the last day of freedom.

tomorrow marks the last day of freedom for me. in reality, it won't completely be "free," since i will still spend time planning my week. i'm anxious to meet the kids on monday, and i'm not really sure who or what to expect. i just have to throw myself into it and see if i'm any good. it's a weird thing, how this past year, i was able to deal individually with pretty much any kid, but i knew if i didn't know him/her in the classroom context, i couldn't talk or relate to this person in the real world. today, for example, as i was driving to the library, i saw two large teenage boys, and wondered, "who the hell has to watch these kids all day, everyday?" i'll be one of them again, soon.

i got a book called the plutonium files for meagan at the watt avenue branch. i guess it's about all these tests that the government did on people back in the day. some pretty horrible shit. injecting infants with plutonium and whatnot. it turned out that they didn't have these other two books i wanted for myself, so i drove to the rancho library to get them. i got teachers have it easy: the big sacrifices and small salaries of teachers and 11 Interviews: Kids Who Didn't Go To School and Got a Real Education (a.k.a. Teenager Liberation 2) or something like that. The clerk, a nice older woman with highlights, looked at the books, smiled, and asked, "Are you going to be a teacher yourself?" "Yes," I answered. "My first year." Her smile only grew, while I thought, "Did you even read the titles of what I'm checking out?" "Oh, congratulations," she said. "My son's girlfriend--they've been seriously dating--is trying to get a position." "Oh, what school?" I asked. "St. Francis." I nodded my head politely. "Cool." I took my books and left.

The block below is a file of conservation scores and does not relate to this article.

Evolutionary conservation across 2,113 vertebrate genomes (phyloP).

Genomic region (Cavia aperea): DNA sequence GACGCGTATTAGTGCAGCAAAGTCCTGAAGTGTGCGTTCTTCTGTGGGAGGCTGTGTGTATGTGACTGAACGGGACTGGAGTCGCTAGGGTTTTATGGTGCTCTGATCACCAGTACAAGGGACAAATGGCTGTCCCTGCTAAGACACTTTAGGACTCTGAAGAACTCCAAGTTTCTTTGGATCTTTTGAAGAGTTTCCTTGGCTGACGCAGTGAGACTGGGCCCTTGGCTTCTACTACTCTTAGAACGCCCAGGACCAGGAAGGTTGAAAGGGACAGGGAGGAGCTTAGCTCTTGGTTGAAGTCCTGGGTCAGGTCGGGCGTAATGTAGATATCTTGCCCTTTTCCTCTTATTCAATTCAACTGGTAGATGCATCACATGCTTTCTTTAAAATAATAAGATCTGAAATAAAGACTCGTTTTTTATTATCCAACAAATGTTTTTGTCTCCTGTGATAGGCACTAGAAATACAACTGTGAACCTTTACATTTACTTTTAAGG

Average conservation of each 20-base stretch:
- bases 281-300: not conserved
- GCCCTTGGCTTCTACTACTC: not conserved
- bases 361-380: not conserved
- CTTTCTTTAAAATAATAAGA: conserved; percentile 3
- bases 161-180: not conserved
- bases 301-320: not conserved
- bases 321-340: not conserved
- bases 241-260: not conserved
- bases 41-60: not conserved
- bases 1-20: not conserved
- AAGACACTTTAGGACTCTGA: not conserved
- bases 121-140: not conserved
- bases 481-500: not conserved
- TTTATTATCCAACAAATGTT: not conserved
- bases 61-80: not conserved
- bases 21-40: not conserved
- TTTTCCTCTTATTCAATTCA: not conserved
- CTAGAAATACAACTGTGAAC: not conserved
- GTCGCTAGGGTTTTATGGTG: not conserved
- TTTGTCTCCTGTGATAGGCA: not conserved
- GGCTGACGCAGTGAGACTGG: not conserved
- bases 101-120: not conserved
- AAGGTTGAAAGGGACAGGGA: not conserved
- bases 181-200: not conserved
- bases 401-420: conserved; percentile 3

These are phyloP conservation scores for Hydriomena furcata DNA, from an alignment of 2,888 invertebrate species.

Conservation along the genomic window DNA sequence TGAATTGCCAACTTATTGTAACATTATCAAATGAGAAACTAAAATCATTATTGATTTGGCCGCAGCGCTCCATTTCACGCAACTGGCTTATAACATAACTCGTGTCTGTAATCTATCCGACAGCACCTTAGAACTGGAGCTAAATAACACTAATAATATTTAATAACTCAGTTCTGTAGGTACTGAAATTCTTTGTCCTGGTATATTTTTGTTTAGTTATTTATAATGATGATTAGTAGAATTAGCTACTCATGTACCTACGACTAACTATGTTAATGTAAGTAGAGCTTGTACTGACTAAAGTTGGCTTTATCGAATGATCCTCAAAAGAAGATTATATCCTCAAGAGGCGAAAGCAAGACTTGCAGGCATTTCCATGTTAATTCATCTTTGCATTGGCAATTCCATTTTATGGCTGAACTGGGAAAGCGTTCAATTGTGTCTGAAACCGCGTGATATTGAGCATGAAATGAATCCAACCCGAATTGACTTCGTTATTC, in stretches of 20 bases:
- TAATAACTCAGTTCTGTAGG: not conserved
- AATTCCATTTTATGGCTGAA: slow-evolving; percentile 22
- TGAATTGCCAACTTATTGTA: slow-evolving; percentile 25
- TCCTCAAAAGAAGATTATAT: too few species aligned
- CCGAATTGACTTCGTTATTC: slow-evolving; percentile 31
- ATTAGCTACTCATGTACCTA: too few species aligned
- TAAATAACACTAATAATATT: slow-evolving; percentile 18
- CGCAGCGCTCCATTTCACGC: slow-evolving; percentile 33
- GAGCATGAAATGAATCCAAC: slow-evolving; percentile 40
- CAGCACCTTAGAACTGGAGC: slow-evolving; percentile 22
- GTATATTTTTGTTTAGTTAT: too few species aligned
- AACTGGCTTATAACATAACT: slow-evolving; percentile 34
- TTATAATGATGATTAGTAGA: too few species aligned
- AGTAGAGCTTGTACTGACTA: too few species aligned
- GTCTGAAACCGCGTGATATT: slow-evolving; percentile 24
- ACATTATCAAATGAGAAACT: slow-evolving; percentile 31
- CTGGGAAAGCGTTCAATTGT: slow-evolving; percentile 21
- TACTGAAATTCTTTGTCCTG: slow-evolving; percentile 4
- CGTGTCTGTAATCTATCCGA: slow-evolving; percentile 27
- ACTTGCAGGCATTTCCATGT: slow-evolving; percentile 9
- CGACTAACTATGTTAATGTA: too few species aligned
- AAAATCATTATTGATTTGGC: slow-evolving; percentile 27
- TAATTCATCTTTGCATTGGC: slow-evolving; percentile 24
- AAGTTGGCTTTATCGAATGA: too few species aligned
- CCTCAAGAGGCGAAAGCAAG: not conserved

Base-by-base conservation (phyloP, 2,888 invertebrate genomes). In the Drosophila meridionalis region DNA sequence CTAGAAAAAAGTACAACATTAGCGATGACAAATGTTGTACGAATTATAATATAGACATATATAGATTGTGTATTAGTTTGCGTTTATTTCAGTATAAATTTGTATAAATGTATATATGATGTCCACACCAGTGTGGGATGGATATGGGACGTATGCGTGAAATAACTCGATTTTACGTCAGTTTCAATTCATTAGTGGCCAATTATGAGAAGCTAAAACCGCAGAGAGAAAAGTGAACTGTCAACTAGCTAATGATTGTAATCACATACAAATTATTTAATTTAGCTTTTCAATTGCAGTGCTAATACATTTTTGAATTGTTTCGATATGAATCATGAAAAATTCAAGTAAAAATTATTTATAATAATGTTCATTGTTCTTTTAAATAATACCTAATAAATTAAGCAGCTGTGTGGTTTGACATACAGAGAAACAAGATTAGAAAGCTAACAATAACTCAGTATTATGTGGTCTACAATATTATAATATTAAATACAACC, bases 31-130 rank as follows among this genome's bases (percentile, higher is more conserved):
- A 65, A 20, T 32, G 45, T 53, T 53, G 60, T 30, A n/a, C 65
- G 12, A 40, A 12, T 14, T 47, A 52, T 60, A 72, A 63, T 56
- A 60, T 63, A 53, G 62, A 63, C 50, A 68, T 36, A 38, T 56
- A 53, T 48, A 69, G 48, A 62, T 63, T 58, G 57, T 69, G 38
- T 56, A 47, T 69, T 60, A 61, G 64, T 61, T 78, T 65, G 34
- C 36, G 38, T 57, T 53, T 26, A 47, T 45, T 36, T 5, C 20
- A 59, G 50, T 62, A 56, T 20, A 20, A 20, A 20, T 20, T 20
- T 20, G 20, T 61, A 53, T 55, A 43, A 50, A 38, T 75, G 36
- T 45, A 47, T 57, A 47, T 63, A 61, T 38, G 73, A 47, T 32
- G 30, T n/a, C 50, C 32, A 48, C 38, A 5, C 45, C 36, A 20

I revised my schedule for the week, knowing now what my classes will actually look like. Then, I took a break. My dad was watching some Samurai shit on the History Channel. I watched, too. Pretty boring stuff. During the commercial, my dad was impressed with a man who broke a baseball bat with one fatal blow. Then some commercial about classic horror films came on. My mom asked if dad or I had seen The Exorcist. I said yeah, the remastered version, where she does the spiderwalk down the stairs. "Ano bang 'spiderwalk?'" I demonstrated and hurt my back. "You hurt your back, didn't you?" mom asked. "Yeah," I said.

They decided to order pizza. I didn't really like the meatballs, but I ate it anyway. Then we started talking about how capitalism divides us (well, I was anyway), how and why public schools are failing, and how insurance companies are stupid and pointless.

Now they're watching an Elvis special. My dad just turned up the volume.

What a crazy world I live in.

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